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Microsoft

Network complexity is rapidly increasing with the addition of non-traditional devices gaining access to organizational networks. Singular purpose devices made available through the Internet of Things (IoT) offering has increased network complexity even further with the ease of adding said devices to the network and sometimes without the knowledge of a system administrator.  Hence the following received question:

 

"How do I ensure all the appropriate ports are closed with all these devices being added to my network?"

 

In scenarios like these, tools such as Azure Security Center do a great job on reporting probability of attacks that can occur in one's network and steps are needed to address this. However sometimes the challenge itself is convincing the organizational decision makers of the needed investment.  
 
azure-iot-security-architecture.pngazure iot security architecture

To help with this, the following PowerShell script will provide a rudimentary analysis report on what ports of what IPs are currently open. This report can be used as a great starting point to highlight probable attack vectors that could occur and the beginning to a conversation on additional security tool adoption.  Lets begin.

 

    1. Run PowerShell
       
      How_to_Force_a_Full_Password_Sync_in_AzureAD_Connect_001.pngRun PowerShell Force AzureAD Password Sync
       
    2. Specify the $port value to scan: 
       
      $port = (80)
       
    3. Specify the $network value to scan: 
       
      $network = (192.168.0)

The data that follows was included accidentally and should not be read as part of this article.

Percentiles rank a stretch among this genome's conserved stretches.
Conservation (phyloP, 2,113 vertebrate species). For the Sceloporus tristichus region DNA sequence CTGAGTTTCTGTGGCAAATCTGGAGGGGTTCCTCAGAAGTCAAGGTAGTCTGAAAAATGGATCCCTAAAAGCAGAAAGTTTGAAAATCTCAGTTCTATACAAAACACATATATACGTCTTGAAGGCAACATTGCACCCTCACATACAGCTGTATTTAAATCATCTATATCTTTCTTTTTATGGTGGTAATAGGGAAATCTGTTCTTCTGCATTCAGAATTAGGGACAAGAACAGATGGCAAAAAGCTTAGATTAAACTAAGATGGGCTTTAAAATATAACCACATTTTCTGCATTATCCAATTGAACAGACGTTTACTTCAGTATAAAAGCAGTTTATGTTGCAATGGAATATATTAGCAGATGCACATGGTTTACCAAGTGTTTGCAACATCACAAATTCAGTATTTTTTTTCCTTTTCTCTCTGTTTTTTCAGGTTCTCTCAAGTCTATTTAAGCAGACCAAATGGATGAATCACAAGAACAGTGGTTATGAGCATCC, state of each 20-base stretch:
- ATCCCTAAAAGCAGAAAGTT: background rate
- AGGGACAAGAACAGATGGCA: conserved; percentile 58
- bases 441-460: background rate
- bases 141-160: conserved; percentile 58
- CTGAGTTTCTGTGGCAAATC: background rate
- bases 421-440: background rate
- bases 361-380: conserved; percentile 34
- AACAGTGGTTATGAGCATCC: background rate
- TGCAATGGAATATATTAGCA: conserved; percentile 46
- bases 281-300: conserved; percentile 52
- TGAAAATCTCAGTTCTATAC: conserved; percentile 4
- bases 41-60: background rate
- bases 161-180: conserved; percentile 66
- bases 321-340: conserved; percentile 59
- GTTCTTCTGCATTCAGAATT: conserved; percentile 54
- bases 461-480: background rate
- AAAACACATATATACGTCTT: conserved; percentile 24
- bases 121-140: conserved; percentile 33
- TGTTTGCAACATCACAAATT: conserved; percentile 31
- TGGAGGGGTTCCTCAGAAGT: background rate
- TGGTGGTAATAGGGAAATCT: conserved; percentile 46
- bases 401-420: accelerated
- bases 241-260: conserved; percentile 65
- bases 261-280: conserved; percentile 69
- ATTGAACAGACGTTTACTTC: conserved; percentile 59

4. Specify the $range value to scan: 
       
      $range = (1..254)
    5. Enable silent scan (without error reporting) of said network: 
       
      $ErrorActionPreference= ‘silentlycontinue’
    6. Calling the IP addresses one by one from the desired range and displaying the percentage to complete: 
       
      $(Foreach ($add in $range)
      { $ip = “{0}.{1}” –F $network,$add
      Write-Progress “Scanning Network” $ip -PercentComplete (($add/$range.Count)*100)
    7. Pinging the desired IP via the Test-Connection cmdlet to validate its existence on the network: 
       
      If(Test-Connection –BufferSize 32 –Count 1 –quiet –ComputerName $ip)
    8. Attempt made to connect to the desired port for testing: 
       
      { $socket = new-object System.Net.Sockets.TcpClient($ip, $port)
    9. Report success if the desired port is open: 
       
      If($socket.Connected) { “$ip port $port open”
      $socket.Close() }
      else { “$ip port $port not open ” }
      }
    10. Create the CSV output file reporting on desired open port: 
       
      }) | Out-File C:\reports\portscan.csv

The following is the above script in its entirety:

$port = (enter port value)
$network = “enter network value”
$range = 1..254
$ErrorActionPreference= ‘silentlycontinue’
$(Foreach ($add in $range)
{ $ip = “{0}.{1}” –F $network,$add
Write-Progress “Scanning Network” $ip -PercentComplete (($add/$range.Count)*100)
If(Test-Connection –BufferSize 32 –Count 1 –quiet –ComputerName $ip)
{ $socket = new-object System.Net.Sockets.TcpClient($ip, $port)
If($socket.Connected) { “$ip port $port open”
$socket.Close() }
else { “$ip port $port not open ” }
}
}) | Out-File C:\reports\portscan.csv

 
Again this is a rudimentary report output that can be utilized to begin the conversation with organizational decision makers regarding needed investments. Do comment below on additional tips or script edits.  

1 Comment
Visitor

I wrote a Workflow not too long ago doing just this. Using a Workflow allowed me to use foreach -parallel which substantially sped up the process. Let me know if we can start an Nmap project in Pwsh...